Palestinians blame Israel as parliamentary, presidential elections delayed

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Palestinian President Mahmoud Abbas on Friday postponed planned elections amid a dispute over voting in Israeli-annexed East Jerusalem and divisions in his Fatah party.

Abbas announced the postponement of parliamentary elections due on May 22, and a senior Palestine Liberation Organization official later confirmed that it extended to the presidential ballot planned for July 31.

The 85-year-old president blamed Israel for uncertainty about whether it would allow the Palestinian election to proceed in Jerusalem as well as in the occupied West Bank and Gaza.

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"Facing this difficult situation, we decided to postpone the date of holding legislative elections until the participation of Jerusalem and its people is guaranteed," he said in a speech on Palestinian TV.

The postponement came three months after the elections were called, and on the day that campaigning was due to begin.

The polls were widely seen as a response to criticism of the democratic legitimacy of Palestinian institutions, including Abbas's own presidency.

The delay drew immediate criticism from political opponents and from some disappointed voters, for whom the votes would have been the first in 15 years.

Abbas and his allies have been weakened by younger challengers from within his own party, and many Palestinians regard the Jerusalem issue as an excuse to avoid elections that Fatah might well lose to its Islamist rivals Hamas, as it did in the last parliamentary ballot in 2006.

Hamas immediately criticised the reversal, and thousands of its supporters rallied in Gaza after Friday prayers in condemnation of the decision.

"We reject this decision which violates the national consensus, and Fatah movement bears responsibility for the consequences of this position," spokesman Sami Abu Zuhri said.

After initial confusion over whether the presidential vote would also be delayed, Wasel Abu Youssef, a senior PLO member, told Reuters the postponement covered "elections in all their stages, legislative and presidential. There will not be any elections without Jerusalem."


Protesters in Gaza and the West Bank called for the elections to proceed as scheduled - for many it would be their first election.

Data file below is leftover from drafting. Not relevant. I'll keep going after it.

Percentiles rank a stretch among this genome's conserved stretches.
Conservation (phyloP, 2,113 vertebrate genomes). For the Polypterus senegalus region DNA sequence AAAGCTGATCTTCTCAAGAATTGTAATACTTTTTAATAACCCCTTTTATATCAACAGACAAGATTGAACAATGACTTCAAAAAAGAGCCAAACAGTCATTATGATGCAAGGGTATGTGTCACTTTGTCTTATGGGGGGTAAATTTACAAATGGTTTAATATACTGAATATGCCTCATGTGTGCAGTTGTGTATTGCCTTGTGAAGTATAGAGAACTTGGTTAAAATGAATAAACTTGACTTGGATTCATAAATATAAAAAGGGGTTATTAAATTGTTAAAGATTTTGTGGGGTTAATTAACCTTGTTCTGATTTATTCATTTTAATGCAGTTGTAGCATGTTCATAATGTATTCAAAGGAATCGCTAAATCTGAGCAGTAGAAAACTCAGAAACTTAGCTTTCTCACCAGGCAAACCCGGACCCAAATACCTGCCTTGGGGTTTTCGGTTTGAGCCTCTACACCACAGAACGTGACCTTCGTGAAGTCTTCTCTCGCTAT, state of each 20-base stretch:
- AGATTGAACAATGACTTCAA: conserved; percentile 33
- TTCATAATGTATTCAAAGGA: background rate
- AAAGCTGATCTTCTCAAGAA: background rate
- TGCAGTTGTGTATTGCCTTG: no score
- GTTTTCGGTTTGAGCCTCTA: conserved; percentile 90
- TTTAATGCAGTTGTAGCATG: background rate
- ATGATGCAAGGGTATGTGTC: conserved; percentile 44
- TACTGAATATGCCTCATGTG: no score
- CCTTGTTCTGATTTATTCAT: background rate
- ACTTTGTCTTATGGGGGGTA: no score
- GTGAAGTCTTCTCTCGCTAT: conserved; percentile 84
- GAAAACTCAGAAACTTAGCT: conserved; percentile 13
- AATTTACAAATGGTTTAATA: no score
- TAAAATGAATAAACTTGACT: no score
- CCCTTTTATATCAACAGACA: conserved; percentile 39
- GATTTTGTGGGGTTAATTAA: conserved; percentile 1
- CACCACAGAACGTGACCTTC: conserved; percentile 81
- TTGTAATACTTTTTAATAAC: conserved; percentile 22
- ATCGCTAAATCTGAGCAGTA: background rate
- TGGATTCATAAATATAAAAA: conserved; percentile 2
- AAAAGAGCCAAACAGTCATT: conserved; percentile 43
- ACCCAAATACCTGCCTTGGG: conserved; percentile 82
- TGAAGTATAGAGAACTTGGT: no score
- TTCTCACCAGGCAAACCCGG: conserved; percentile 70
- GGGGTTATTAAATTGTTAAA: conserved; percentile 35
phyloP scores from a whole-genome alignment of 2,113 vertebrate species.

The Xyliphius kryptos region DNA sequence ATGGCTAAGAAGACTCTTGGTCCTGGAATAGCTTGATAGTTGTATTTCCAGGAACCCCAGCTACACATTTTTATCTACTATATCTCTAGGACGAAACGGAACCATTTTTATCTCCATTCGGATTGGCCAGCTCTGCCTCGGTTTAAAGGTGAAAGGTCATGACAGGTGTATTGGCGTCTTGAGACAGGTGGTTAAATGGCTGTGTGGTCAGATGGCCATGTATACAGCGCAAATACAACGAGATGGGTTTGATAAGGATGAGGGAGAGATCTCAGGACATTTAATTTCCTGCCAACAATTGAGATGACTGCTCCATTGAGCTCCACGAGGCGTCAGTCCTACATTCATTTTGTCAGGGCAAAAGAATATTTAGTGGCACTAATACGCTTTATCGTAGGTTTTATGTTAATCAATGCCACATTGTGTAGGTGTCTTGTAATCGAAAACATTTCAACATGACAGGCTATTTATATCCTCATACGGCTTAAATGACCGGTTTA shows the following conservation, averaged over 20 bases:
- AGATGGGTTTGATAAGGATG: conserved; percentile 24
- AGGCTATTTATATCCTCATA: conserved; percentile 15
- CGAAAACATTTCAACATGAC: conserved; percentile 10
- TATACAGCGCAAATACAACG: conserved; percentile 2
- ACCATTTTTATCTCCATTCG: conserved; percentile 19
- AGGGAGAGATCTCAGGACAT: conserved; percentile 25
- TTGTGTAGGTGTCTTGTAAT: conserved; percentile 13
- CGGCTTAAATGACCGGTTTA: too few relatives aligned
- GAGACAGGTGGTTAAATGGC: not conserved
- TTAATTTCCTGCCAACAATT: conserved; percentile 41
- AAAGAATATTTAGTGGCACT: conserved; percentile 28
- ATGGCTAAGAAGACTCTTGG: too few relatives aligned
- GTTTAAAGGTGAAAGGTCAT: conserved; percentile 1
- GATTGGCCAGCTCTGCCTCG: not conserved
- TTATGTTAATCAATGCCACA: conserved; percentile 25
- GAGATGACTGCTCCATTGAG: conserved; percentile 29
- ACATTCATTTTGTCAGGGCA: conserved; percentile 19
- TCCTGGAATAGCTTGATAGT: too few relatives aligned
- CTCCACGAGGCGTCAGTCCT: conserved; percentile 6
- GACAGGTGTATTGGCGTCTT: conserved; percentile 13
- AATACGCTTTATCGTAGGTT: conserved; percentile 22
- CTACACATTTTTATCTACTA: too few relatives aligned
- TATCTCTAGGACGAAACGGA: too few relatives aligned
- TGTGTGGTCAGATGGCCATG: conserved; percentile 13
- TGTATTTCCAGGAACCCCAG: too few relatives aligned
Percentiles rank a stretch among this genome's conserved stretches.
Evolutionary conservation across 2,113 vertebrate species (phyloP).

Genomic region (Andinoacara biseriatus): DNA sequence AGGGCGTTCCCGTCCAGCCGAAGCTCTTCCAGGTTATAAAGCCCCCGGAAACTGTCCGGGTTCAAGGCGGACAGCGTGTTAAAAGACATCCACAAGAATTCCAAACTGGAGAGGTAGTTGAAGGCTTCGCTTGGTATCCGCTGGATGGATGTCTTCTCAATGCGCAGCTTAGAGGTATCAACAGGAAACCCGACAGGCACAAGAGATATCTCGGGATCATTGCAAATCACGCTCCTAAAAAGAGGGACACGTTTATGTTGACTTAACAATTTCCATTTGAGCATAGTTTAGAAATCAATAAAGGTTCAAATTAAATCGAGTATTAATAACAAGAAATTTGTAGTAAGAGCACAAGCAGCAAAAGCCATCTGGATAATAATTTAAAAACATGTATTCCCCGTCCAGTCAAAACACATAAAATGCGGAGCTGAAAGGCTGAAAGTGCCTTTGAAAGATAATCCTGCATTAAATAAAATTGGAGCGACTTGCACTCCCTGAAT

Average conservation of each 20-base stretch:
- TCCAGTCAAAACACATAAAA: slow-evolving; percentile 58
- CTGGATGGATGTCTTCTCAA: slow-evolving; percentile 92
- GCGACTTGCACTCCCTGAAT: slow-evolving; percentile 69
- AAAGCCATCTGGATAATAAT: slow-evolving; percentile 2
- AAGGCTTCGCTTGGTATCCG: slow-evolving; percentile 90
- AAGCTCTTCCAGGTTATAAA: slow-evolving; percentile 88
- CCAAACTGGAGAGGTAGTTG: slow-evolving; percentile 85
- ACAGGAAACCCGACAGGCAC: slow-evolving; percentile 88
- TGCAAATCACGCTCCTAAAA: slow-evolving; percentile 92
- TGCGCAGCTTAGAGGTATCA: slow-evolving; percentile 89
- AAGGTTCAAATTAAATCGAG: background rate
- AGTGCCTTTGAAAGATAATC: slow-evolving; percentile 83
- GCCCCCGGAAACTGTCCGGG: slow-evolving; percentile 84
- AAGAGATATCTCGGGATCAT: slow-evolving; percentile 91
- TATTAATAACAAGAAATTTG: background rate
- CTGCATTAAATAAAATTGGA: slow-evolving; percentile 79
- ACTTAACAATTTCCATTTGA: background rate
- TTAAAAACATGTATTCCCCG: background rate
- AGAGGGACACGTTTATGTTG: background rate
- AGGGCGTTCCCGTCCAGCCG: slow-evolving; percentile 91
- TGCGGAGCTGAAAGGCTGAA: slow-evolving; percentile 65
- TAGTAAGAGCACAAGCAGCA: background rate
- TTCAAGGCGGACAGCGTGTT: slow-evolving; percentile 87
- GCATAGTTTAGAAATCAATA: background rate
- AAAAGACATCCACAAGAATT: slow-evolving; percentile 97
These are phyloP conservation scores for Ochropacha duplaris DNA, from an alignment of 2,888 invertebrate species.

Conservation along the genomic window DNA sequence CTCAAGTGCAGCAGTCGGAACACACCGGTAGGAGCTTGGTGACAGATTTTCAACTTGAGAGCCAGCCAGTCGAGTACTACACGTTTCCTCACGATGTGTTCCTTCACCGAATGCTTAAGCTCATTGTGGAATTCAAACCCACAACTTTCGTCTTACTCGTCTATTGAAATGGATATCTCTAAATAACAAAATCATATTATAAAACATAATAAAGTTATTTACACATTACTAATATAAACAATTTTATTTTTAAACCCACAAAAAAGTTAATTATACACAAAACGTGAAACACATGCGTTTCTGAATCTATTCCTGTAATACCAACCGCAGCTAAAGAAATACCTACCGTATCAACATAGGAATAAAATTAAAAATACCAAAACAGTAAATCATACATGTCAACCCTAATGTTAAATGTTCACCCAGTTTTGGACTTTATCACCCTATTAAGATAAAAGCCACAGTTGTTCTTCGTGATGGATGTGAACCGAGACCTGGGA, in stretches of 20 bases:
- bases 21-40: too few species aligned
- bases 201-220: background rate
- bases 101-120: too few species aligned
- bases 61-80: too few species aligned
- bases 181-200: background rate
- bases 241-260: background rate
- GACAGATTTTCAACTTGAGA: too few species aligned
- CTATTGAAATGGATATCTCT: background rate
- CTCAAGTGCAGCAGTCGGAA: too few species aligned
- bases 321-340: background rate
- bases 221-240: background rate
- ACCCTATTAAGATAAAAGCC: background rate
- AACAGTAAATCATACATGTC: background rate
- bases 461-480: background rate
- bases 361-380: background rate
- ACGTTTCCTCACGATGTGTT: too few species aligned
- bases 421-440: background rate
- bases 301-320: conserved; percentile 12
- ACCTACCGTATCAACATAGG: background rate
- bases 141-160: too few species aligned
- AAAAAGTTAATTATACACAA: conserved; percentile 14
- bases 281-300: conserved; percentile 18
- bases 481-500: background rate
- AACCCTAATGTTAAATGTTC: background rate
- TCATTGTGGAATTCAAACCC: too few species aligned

"As a young Palestinian citizen, I call for conducting elections, and I want my right to elect so I would see new faces, young faces, and see new political stances," said Wael Deys, from Hebron.

Abbas had hinted at the delay for weeks by claiming that Israel had not agreed to permit East Jerusalem Palestinians to vote in the city.

A spokesman for Israeli Prime Minister Benjamin Netanyahu's office said earlier this week that there had been no formal Israeli announcement on whether it would allow Palestinian voting in Jerusalem - as it did during the last elections in 2006 - and Israeli officials said on Thursday that there had been no change.

"The postponement of legislative elections is illegal. It was made by a president who lost his legitimacy over a decade," said Mohammad Dahlan, a former Palestinian security minister and a critic of Abbas.

European Union foreign policy chief Josep Borrell called the decision "deeply disappointing" and said a new election date "should be set without delay."

Internal rifts surfaced in Abbas's party in March when jailed Fatah leader Marwan Barghouti and Nasser Al-Qudwa - a nephew of the party's late founder Yasser Arafat - announced a rival slate of candidates to run against Abbas's lineup.

Nevertheless, election preparations were well under way, with thousands of new voters and three dozen party lists registered.

"The delay will cause a great disappointment among Palestinians, most of (whom) hoped it was time to end the divisions and bring about a change," said Gaza analyst Talal Okal.

Abbas has been in power since 2005 and has ruled by decree for over a decade. The timing of his election announcement was seen by some as an attempt to repair ties with U.S. President Joe Biden after they plummeted under predecessor Donald Trump.

Analysts say that with the Israeli-Palestinian conflict low on Biden's priority list, Washington prefers to avoid elections that could empower Hamas and anger Israel as U.S. officials press ahead on nuclear talks with Iran.

State Department Spokesman Ned Price said: "The exercise of democratic elections is a matter for the Palestinian people and for the Palestinian leadership to determine."

Read more:

Palestinian leader delays first elections in 15 years, Hamas rejects delay as 'coup'

Palestinians to hold polls if Israel approves Jerusalem voting: Mahmoud Abbas

Majority of East Jerusalem Palestinian residents can vote in polls: commission